These drab and worn shells from the Pliocene of Cyprus are the remains of deadly little snails still around today. They are from an unknown species of the genus Euthria Gray, 1850. (Sometimes Euthria is considered a subgenus of Buccinulum.) They are fossil whelks (Family Buccinidae) from the Nicosia Formation coral reef community described in earlier posts and in a paper by Dornbos and Wilson (1999).
Whelks are carnivorous snails of a group formerly known as the neogastropods. They have an incredible underwater sense of smell through an organ known as the osphradium, enabling them to track down prey items such as clams, other snails, and carrion. (Yes, “tracking down” mostly sessile critters does seem to lack a bit in drama.) With their radulae (essentially tooth-bearing ribbons) they can drill through thick shells. Some are known to cause extensive damage in oyster farms. Their characteristic boreholes have been found in shells since the Cretaceous.
Euthria is very widespread today, and contains innumerable species poorly separated from each other by shell morphology. No doubt some later genetic study will show that the genus consists of relatively few species with considerable ecophenotypic variability.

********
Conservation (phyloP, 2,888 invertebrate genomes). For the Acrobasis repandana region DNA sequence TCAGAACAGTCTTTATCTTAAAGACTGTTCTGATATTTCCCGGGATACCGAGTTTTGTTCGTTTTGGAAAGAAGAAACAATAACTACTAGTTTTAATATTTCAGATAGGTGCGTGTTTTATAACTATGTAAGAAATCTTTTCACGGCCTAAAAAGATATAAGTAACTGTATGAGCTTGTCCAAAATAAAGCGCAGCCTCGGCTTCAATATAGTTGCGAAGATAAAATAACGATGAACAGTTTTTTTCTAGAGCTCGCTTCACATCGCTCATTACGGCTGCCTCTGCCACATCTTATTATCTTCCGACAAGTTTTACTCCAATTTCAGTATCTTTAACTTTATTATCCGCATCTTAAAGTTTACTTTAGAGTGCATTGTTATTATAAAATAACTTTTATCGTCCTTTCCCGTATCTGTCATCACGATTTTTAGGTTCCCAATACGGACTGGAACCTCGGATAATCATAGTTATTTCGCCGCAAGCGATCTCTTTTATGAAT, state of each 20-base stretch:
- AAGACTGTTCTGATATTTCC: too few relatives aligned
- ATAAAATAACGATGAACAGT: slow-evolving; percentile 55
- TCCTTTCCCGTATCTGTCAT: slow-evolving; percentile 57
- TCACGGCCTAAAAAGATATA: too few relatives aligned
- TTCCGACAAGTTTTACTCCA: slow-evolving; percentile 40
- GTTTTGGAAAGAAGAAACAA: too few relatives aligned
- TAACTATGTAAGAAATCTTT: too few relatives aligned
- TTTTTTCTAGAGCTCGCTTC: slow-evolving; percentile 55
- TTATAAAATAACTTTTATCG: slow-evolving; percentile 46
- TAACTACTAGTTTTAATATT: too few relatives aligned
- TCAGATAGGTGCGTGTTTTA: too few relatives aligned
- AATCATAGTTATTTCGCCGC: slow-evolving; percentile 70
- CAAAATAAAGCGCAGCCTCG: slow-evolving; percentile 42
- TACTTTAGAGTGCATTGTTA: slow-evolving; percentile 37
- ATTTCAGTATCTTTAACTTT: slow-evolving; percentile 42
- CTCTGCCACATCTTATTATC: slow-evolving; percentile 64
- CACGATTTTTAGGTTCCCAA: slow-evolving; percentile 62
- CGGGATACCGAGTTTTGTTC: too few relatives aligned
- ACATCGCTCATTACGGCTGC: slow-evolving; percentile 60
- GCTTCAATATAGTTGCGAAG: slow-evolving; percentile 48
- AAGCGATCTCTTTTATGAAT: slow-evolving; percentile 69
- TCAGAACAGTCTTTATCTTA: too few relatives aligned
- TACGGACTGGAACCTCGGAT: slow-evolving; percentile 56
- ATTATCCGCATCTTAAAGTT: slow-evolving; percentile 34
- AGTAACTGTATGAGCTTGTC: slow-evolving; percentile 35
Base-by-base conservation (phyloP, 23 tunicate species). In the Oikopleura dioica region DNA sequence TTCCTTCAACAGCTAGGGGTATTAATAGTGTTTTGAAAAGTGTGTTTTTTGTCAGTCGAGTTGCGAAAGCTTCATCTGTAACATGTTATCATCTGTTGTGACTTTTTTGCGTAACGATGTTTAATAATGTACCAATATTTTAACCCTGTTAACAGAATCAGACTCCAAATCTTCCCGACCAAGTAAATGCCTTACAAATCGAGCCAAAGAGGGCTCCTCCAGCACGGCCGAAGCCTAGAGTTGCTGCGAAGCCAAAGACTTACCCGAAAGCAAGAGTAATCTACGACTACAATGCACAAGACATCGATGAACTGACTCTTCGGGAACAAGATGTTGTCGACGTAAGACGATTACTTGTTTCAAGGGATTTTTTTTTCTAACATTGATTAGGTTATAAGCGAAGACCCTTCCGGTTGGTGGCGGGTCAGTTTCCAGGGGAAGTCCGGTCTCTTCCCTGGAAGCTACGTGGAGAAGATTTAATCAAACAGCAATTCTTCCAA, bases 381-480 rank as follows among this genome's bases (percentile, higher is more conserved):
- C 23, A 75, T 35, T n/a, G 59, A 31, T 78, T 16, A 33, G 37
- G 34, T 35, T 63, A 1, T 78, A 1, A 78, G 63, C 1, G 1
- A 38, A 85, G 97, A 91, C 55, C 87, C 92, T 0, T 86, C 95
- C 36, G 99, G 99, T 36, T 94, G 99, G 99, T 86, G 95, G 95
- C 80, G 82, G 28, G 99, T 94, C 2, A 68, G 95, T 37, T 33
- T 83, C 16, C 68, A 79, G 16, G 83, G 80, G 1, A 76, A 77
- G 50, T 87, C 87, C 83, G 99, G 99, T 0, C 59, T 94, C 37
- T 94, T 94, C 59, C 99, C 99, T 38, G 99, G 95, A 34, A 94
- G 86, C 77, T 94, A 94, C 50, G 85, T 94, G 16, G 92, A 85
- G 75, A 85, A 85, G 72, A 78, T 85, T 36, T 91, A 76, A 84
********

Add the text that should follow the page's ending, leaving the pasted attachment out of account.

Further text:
Euthria was described by the English naturalist John Edward Gray (1800-1875) in 1850. Gray, who eventually became a fellow of the Royal Society, started his zoological career in a classic way: he volunteered to collect insects for the British Museum in London when he was just 15 years old. He joined the Museum officially in 1824 and stayed there for 50 years, publishing hundreds of papers on zoological topics, from reptiles and birds to snails and clams. Oddly enough, for all his scientific fame, he is also recognized as the first postage stamp collector. In 1840 he purchased a group of Penny Black stamps in order to save them as curiosities rather than use them for mailing.
Beets, C. 1987. Notes on Buccinulum (Gastropoda, Buccinidae), a reappraisal. Scripta Geologica 82: 83-100.
Cowper Reed, F.R. 1935. Notes on the Neogene faunas of Cyprus, III: the Pliocene faunas. Annual Magazine of Natural History 10 (95): 489-524.
Cowper Reed, F.R. 1940. Some additional Pliocene fossils from Cyprus. Annual Magazine of Natural History 11 (6): 293-297.
Dornbos, S.Q. and Wilson, M.A. 1999. Paleoecology of a Pliocene coral reef in Cyprus: Recovery of a marine community from the Messinian Salinity Crisis. Neues Jahrbuch für Geologie und Paläontologie, Abhandlungen 213: 103-118.
Fraussen, K. 2002. A new Euthria (Gastropoda: Buccinidae) from New Caledonia. Gloria Maris. Tijdschrift uitgegeven door de Belgische Vereniging voor Conchyliologie 41: 70-74.
Petit, R.E. 2012. John Edward Gray (1800–1875): his malacological publications and molluscan taxa. Zootaxa 3214: 1-125.
Zunino, M. and Pavia, G. 2009. Lower to Middle Miocene Mollusc assemblages from the Torino Hills (NW Italy): Synthesis of new data and chronostratigraphical arrangement. Rivista Italiana di Paleontologia e Stratigrafia 115: 349-370.